PSE studied a variety of alternatives such as reducing demand through continued conservation, increasing the capacity of PSE’s existing electric transmission lines, generating energy locally, and building new infrastructure.
- Using batteries instead of building a new substation was considered, but the technology has not been used for the type and scale of problem facing the Eastside. Despite the progress made by the energy storage industry in recent years, an updated analysis concluded that battery storage is still not a practical solution to meet the Eastside transmission system capacity deficiency.
- PSE also looked at “time-of-use rates” and other incentive programs to reduce the demand. Time-of-use rates, which entail charging customers more to use energy during higher-energy use times, have also been tested by PSE on the Eastside; however, these programs were largely unpopular with customers.
- Solar power and other distributed generation efforts were also investigated as a possible solution. However, solar panels don’t generate electricity during the peak hours of electricity use, which occurs on winter mornings and evenings, and can be very expensive. Additionally, some homes cannot support the weight of solar panels or do not have the correct orientation.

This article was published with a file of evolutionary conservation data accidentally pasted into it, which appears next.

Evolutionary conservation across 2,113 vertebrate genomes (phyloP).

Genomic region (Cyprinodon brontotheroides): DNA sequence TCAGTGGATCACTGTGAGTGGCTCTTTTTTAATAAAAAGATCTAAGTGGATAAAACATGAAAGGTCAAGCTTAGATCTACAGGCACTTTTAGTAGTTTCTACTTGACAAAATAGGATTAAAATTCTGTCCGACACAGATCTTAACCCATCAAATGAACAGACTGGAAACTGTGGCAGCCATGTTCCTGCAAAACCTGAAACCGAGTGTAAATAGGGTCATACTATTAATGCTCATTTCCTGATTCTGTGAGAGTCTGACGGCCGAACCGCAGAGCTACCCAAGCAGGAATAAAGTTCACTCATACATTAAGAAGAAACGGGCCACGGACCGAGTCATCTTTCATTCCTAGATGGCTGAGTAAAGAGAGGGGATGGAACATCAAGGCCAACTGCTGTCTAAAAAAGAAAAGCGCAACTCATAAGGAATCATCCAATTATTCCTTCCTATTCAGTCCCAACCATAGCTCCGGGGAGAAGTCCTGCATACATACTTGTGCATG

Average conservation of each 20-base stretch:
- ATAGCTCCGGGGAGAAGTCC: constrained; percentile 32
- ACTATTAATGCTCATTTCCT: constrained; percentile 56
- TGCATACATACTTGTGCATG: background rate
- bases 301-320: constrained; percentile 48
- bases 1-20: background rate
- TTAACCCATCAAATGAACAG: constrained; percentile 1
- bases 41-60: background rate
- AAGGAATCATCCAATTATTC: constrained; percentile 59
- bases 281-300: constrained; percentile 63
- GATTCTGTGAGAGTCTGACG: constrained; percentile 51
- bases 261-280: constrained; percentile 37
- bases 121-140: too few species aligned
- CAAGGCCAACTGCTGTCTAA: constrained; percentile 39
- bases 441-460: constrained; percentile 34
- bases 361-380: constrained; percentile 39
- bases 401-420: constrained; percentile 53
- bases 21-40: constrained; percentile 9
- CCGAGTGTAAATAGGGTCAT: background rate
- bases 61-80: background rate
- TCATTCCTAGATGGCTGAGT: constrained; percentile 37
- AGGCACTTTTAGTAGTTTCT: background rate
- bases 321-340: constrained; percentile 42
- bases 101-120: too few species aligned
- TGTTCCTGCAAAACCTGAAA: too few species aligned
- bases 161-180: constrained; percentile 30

- Other generation efforts explored would require building a 300 MW power plant and new transmission lines on the Eastside. During the solutions analysis process, PSE did look at building a natural gas-fired power plant in the Eastside area, but unfortunately, it either would not be permittable due to atmospheric emission and noise incompatibility, or it did not solve the identified capacity problem. New transmission lines would still need to be built to connect the power plant to the rest of the system.
The Environmental Impact Statement (EIS) process studied project alternatives in both Phase 1 and Phase 2. For more information about alternatives studied in the EIS, visit EnergizeEastsideEIS.org.